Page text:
ByteDance’s bid to retain ownership of TikTok in the United States through a “partnership” with Oracle faces long odds of winning White House approval, according to former national security advisors and regulatory lawyers interviewed by Reuters.
After spending months exploring a deal to sell off TikTok’s U.S. operations to a Microsoft or another American firm, China-based ByteDance has shifted gears over the past week, unveiling a proposal over the weekend under which Oracle would be its “trusted technology partner.”
However, that appears to fall far short of President Donald Trump’s demands for an outright sale, with the Trump Administration concerned over ByteDance’s ties to the Chinese government and its potential access, through TikTok, to the personal data of tens of millions of U.S. consumers.
Meanwhile, Microsoft on Sunday confirmed that its offer to buy TikTok’s U.S. operations has been turned down.
Under its proposed partnership with Oracle, ByteDance would retain majority ownership of TikTok globally, while forming a new, U.S. headquarters, according to Reuters.
A panel chaired by the Treasury Department — the Committee on Foreign Investment in the United States (CFIUS) — is now reviewing the proposal.
But according to one top former committee official interviewed by Reuters, the odds are stacked against the plan winning CFIUS approval.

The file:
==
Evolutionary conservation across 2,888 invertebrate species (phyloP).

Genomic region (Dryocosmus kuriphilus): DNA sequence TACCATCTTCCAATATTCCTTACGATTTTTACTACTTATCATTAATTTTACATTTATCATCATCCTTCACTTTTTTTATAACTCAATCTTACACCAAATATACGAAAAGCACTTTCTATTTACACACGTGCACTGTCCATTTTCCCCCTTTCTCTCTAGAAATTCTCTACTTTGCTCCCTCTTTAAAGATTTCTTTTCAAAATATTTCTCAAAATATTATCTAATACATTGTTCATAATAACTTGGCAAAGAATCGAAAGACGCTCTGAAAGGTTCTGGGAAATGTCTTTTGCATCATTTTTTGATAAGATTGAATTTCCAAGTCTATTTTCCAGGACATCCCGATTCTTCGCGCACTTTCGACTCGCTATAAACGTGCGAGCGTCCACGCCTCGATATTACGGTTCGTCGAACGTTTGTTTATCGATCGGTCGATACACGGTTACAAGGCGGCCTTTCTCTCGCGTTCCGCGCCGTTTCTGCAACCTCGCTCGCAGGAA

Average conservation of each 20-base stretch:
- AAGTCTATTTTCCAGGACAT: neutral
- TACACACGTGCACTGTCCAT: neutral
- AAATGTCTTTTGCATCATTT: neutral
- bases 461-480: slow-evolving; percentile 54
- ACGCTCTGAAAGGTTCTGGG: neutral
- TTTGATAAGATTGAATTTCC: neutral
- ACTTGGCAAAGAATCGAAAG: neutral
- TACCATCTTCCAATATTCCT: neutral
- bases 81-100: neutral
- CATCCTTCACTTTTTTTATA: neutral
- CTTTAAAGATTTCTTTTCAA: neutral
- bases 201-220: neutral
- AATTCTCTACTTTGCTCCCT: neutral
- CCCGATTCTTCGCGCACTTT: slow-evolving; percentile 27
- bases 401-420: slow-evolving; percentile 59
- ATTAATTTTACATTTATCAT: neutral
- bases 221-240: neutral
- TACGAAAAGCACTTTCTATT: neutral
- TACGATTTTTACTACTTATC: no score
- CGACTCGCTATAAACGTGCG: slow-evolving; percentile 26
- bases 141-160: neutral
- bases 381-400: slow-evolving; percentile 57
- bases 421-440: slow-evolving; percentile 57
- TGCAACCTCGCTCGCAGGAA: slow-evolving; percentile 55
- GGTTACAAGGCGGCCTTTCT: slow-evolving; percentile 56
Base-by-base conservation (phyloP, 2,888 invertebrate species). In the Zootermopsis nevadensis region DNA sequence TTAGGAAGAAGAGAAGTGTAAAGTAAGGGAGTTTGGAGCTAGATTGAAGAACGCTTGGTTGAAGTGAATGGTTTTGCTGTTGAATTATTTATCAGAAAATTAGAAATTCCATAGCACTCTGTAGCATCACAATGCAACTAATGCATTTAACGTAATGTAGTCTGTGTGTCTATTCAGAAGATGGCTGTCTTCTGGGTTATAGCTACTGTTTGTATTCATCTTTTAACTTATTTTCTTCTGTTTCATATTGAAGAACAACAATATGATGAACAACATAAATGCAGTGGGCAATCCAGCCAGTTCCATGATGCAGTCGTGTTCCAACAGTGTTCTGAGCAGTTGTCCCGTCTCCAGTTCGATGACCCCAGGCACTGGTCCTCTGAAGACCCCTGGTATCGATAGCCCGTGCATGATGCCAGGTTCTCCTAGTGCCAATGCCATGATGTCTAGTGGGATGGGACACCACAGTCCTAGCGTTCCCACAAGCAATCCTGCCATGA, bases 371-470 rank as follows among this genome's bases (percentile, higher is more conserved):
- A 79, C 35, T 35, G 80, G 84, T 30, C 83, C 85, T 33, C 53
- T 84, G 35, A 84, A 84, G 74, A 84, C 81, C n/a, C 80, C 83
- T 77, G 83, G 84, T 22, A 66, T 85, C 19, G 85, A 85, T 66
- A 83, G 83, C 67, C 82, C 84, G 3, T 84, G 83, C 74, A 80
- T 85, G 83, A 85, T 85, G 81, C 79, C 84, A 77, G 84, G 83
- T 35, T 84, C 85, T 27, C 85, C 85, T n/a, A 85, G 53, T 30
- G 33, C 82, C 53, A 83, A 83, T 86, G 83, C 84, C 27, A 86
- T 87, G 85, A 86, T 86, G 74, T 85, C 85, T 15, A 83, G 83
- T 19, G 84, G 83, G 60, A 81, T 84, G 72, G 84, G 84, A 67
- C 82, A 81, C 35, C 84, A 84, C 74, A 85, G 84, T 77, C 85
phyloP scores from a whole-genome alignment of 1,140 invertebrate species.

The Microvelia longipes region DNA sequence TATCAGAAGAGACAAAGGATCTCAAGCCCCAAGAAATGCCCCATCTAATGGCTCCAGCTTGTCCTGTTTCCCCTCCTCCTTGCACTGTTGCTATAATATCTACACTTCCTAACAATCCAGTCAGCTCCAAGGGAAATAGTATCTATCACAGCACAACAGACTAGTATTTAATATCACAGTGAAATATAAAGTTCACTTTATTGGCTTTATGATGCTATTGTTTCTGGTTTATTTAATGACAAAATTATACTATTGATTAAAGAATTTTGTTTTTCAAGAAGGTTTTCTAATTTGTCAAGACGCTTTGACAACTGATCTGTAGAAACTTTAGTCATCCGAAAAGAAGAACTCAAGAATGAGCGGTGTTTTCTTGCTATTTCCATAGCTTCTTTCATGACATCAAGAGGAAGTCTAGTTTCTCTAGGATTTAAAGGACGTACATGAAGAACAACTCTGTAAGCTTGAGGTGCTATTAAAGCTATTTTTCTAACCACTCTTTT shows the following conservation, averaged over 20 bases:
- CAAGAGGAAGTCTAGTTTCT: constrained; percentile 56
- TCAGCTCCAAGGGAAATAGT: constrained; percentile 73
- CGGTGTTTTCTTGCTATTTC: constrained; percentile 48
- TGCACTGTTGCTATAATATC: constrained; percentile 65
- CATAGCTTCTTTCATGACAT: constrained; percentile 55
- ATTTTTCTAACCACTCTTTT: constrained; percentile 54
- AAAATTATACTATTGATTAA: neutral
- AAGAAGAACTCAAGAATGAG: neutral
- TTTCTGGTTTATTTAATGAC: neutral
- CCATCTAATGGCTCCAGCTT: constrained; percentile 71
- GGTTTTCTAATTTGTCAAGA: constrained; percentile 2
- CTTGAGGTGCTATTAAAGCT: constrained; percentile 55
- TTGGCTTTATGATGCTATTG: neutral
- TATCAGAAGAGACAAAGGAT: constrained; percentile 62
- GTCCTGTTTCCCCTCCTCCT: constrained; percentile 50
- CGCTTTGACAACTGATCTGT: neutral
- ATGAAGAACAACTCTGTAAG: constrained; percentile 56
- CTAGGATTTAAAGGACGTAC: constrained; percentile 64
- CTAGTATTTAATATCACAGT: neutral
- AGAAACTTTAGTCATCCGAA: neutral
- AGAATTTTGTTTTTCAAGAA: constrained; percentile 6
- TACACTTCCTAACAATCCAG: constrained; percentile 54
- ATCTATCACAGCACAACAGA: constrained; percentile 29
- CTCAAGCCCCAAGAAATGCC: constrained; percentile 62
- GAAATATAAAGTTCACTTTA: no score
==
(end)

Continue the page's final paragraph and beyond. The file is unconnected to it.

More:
“After CFIUS made a recommendation to the President and the President issued an executive order requiring divestment, it would be unprecedented for the parties to negotiate a solution short of a divestment, though it would clearly be within the authority of the President to modify his order,” Aimen Mir, who oversaw CFIUS reviews between 2014 and 2018 as deputy assistant secretary for investment security at the U.S. Department of the Treasury, and is now a partner at law firm Freshfields Bruckhaus Deringer, told Reuters.
Trump has already thrown a damper on prospects for a potential deal, telling reporters on Wednesday (Sept. 16) that if ByteDance retains majority ownership of TikTok, “I am not going to be happy with that,” Reuters reported.
For its part, China says it would also have to approve any proposed sale or deal involving TikTok, The Wall Street Journal reports.